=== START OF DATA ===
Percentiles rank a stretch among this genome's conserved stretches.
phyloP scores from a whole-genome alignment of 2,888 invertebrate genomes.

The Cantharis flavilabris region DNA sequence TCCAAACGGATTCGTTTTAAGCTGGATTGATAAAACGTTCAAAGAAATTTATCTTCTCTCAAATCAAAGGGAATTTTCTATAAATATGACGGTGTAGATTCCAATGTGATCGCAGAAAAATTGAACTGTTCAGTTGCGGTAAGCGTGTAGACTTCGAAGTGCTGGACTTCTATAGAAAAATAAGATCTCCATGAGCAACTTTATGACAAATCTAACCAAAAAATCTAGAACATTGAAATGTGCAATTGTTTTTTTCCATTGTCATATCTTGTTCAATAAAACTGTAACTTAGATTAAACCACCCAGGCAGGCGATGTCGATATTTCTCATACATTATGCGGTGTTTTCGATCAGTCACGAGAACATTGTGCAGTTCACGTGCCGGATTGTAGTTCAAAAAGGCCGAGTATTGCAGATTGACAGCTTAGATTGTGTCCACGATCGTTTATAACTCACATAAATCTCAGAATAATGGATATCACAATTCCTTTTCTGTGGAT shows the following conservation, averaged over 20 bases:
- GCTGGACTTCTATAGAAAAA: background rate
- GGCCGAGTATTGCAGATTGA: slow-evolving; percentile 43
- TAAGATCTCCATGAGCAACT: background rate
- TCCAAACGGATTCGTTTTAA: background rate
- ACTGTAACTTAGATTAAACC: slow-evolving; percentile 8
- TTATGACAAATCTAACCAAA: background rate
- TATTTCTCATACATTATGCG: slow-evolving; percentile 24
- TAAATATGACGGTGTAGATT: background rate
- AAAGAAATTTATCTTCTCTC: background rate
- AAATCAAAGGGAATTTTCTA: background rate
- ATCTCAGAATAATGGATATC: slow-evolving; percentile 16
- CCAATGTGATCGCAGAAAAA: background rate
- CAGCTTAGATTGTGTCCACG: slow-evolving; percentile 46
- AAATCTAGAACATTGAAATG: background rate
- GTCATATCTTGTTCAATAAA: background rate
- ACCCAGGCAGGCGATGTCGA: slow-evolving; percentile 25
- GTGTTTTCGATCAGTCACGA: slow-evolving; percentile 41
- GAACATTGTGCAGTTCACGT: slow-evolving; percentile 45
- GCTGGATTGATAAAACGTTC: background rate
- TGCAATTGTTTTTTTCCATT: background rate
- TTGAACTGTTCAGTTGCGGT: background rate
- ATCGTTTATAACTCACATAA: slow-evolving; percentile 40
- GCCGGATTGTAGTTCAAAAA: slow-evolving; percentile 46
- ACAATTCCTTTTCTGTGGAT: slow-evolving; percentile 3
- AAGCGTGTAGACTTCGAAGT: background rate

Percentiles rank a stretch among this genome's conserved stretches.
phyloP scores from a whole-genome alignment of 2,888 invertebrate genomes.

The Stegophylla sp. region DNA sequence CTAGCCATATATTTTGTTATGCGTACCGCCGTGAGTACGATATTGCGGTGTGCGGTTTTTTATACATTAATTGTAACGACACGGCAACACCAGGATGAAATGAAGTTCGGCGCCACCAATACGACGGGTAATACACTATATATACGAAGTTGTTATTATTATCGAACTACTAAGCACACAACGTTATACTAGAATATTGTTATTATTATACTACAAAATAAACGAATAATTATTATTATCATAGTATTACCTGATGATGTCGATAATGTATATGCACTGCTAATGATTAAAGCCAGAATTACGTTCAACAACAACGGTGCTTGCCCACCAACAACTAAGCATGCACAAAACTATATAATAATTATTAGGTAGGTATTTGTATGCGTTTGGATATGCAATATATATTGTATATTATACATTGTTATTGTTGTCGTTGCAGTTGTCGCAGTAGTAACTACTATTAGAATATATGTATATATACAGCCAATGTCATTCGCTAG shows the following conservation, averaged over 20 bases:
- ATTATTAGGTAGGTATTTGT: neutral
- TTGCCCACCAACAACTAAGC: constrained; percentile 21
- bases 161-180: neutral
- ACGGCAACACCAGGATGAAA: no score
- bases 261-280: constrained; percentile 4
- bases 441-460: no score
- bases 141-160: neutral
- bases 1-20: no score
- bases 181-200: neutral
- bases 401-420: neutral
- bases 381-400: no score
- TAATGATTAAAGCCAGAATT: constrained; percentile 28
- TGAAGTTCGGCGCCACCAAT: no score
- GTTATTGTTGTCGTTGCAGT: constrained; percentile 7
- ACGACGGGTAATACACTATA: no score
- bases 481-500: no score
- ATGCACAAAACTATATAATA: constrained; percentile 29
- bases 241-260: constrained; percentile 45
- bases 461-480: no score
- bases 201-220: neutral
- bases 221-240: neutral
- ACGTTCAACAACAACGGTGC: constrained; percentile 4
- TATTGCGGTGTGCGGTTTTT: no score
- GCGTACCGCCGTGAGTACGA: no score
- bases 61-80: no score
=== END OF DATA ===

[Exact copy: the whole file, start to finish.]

Percentiles rank a stretch among this genome's conserved stretches.
phyloP scores from a whole-genome alignment of 2,888 invertebrate genomes.

The Cantharis flavilabris region DNA sequence TCCAAACGGATTCGTTTTAAGCTGGATTGATAAAACGTTCAAAGAAATTTATCTTCTCTCAAATCAAAGGGAATTTTCTATAAATATGACGGTGTAGATTCCAATGTGATCGCAGAAAAATTGAACTGTTCAGTTGCGGTAAGCGTGTAGACTTCGAAGTGCTGGACTTCTATAGAAAAATAAGATCTCCATGAGCAACTTTATGACAAATCTAACCAAAAAATCTAGAACATTGAAATGTGCAATTGTTTTTTTCCATTGTCATATCTTGTTCAATAAAACTGTAACTTAGATTAAACCACCCAGGCAGGCGATGTCGATATTTCTCATACATTATGCGGTGTTTTCGATCAGTCACGAGAACATTGTGCAGTTCACGTGCCGGATTGTAGTTCAAAAAGGCCGAGTATTGCAGATTGACAGCTTAGATTGTGTCCACGATCGTTTATAACTCACATAAATCTCAGAATAATGGATATCACAATTCCTTTTCTGTGGAT shows the following conservation, averaged over 20 bases:
- GCTGGACTTCTATAGAAAAA: background rate
- GGCCGAGTATTGCAGATTGA: slow-evolving; percentile 43
- TAAGATCTCCATGAGCAACT: background rate
- TCCAAACGGATTCGTTTTAA: background rate
- ACTGTAACTTAGATTAAACC: slow-evolving; percentile 8
- TTATGACAAATCTAACCAAA: background rate
- TATTTCTCATACATTATGCG: slow-evolving; percentile 24
- TAAATATGACGGTGTAGATT: background rate
- AAAGAAATTTATCTTCTCTC: background rate
- AAATCAAAGGGAATTTTCTA: background rate
- ATCTCAGAATAATGGATATC: slow-evolving; percentile 16
- CCAATGTGATCGCAGAAAAA: background rate
- CAGCTTAGATTGTGTCCACG: slow-evolving; percentile 46
- AAATCTAGAACATTGAAATG: background rate
- GTCATATCTTGTTCAATAAA: background rate
- ACCCAGGCAGGCGATGTCGA: slow-evolving; percentile 25
- GTGTTTTCGATCAGTCACGA: slow-evolving; percentile 41
- GAACATTGTGCAGTTCACGT: slow-evolving; percentile 45
- GCTGGATTGATAAAACGTTC: background rate
- TGCAATTGTTTTTTTCCATT: background rate
- TTGAACTGTTCAGTTGCGGT: background rate
- ATCGTTTATAACTCACATAA: slow-evolving; percentile 40
- GCCGGATTGTAGTTCAAAAA: slow-evolving; percentile 46
- ACAATTCCTTTTCTGTGGAT: slow-evolving; percentile 3
- AAGCGTGTAGACTTCGAAGT: background rate

Percentiles rank a stretch among this genome's conserved stretches.
phyloP scores from a whole-genome alignment of 2,888 invertebrate genomes.

The Stegophylla sp. region DNA sequence CTAGCCATATATTTTGTTATGCGTACCGCCGTGAGTACGATATTGCGGTGTGCGGTTTTTTATACATTAATTGTAACGACACGGCAACACCAGGATGAAATGAAGTTCGGCGCCACCAATACGACGGGTAATACACTATATATACGAAGTTGTTATTATTATCGAACTACTAAGCACACAACGTTATACTAGAATATTGTTATTATTATACTACAAAATAAACGAATAATTATTATTATCATAGTATTACCTGATGATGTCGATAATGTATATGCACTGCTAATGATTAAAGCCAGAATTACGTTCAACAACAACGGTGCTTGCCCACCAACAACTAAGCATGCACAAAACTATATAATAATTATTAGGTAGGTATTTGTATGCGTTTGGATATGCAATATATATTGTATATTATACATTGTTATTGTTGTCGTTGCAGTTGTCGCAGTAGTAACTACTATTAGAATATATGTATATATACAGCCAATGTCATTCGCTAG shows the following conservation, averaged over 20 bases:
- ATTATTAGGTAGGTATTTGT: neutral
- TTGCCCACCAACAACTAAGC: constrained; percentile 21
- bases 161-180: neutral
- ACGGCAACACCAGGATGAAA: no score
- bases 261-280: constrained; percentile 4
- bases 441-460: no score
- bases 141-160: neutral
- bases 1-20: no score
- bases 181-200: neutral
- bases 401-420: neutral
- bases 381-400: no score
- TAATGATTAAAGCCAGAATT: constrained; percentile 28
- TGAAGTTCGGCGCCACCAAT: no score
- GTTATTGTTGTCGTTGCAGT: constrained; percentile 7
- ACGACGGGTAATACACTATA: no score
- bases 481-500: no score
- ATGCACAAAACTATATAATA: constrained; percentile 29
- bases 241-260: constrained; percentile 45
- bases 461-480: no score
- bases 201-220: neutral
- bases 221-240: neutral
- ACGTTCAACAACAACGGTGC: constrained; percentile 4
- TATTGCGGTGTGCGGTTTTT: no score
- GCGTACCGCCGTGAGTACGA: no score
- bases 61-80: no score